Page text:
By some estimates, the diagnosis is given to women 75% more than men. Theodore Millon, the world’s leading expert on personality disorders, describes four subtypes of BPD: discouraged, petulant, impulsive, and self-destructive. Upon reviewing the criteria, we don’t suspect that most people would want to meet this woman. She sounds like trouble.
Moreover, she sounds dangerous. Her chaotic behavior, affecting emotional storms, devouring attention, erratically putting her and others at risk reflects something more like a feral creature than a human person. No wonder people are afraid of them. This must be one of the most stigmatizing and dehumanizing diagnoses in the DSM. It made sense to me that such a damning diagnosis must have a significant history and, indeed, it does.
This leads us to the second question. Is this diagnosis as distinct and clear-cut as the DSM claims? Of course not. What is presented by psychology and psychiatry as a distinct diagnosis is a social construct, the product of many years of beliefs about the (perceived) feminine gone awry.
It is not just this but is also the result of developmental stress and/or trauma. Said differently, what is considered Borderline Personality Disorder is a person with developmental stress and/or trauma in his or her background set against the context of a cultural history of the ways our culture has thought about women.
Far from being biologically rooted, we have all the data we need to now say that the cause of what is labeled as psychiatric disturbance is a function of early stress and/or trauma. Moreover, we now know that many physical diseases are also rooted in the same causes. This is found most convincingly and recently in the Adverse Childhood Event (ACE) Study, which is consistent with a large body of research preceding it. And this applies to both men and women.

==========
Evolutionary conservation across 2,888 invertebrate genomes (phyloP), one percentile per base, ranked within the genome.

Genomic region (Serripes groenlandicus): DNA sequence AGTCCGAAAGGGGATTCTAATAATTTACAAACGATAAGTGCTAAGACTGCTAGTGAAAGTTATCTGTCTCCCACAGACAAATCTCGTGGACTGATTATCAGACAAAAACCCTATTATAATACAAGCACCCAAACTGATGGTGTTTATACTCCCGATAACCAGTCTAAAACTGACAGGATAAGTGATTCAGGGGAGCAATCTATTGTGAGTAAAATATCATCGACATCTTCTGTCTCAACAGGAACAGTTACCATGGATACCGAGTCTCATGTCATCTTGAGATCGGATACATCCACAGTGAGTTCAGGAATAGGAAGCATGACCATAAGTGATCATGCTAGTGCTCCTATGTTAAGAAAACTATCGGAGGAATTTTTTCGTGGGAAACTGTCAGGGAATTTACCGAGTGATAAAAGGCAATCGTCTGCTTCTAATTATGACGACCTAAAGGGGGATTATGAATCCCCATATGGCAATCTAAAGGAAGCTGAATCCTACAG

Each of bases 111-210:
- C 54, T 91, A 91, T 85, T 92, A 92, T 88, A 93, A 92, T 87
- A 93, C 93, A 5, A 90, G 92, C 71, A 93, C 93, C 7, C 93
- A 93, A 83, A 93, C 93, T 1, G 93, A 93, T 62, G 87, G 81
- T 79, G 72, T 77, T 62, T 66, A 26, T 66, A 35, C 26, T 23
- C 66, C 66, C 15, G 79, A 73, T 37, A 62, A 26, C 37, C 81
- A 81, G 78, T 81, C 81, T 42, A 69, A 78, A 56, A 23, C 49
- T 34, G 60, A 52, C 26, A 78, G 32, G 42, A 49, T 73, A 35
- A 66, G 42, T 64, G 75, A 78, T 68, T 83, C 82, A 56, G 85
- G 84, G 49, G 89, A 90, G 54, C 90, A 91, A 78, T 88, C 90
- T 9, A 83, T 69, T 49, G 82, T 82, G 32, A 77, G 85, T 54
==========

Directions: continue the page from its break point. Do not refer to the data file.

As an addendum to this idea that trauma can lead to all types of distress, we would like to make something important clear here. Trauma does not have to be a catastrophic event or a series of dramatic events happening over time. When we mention trauma, we mean any sort of experience that renders a person helpless, unsafe, or otherwise finding themselves in highly unpredictable circumstances.
Traumas are events that make apparent that – on some level, in our daily lives – we don’t have control over what happens to us. And when people have experiences that bring this truth about human experience to light, it can lead to major distress.
If so-called Borderline Personality Disorder symptoms are responses to an unpredictable and unsafe environment, then the real shame of it is that we are stigmatizing people that disclose the pain of our human world. We are judging people who have sensitive dispositions and absorb the world around them – people who are struggling with basic life issues.
Though the mental health system prides itself on exploring human behavior without judgment, this is a failure – not on our client’s part, but on the part of professionals and systems that are supposed to be caring for them. And this is the real shame.
Centers for Disease Control (CDC). Adverse Childhood Experiences (ACEs). Available online: https://www.cdc.gov/violenceprevention/aces/index.html
Gunn, J.S. & Potter, B. (2014). Article originally appeared: The Scarlet Label: Close Encounters with ‘Borderline Personality Disorder.’ Available Online: https://www.madinamerica.com/2014/10/scarlet-label-close-encounters-borderline-personality-disorder/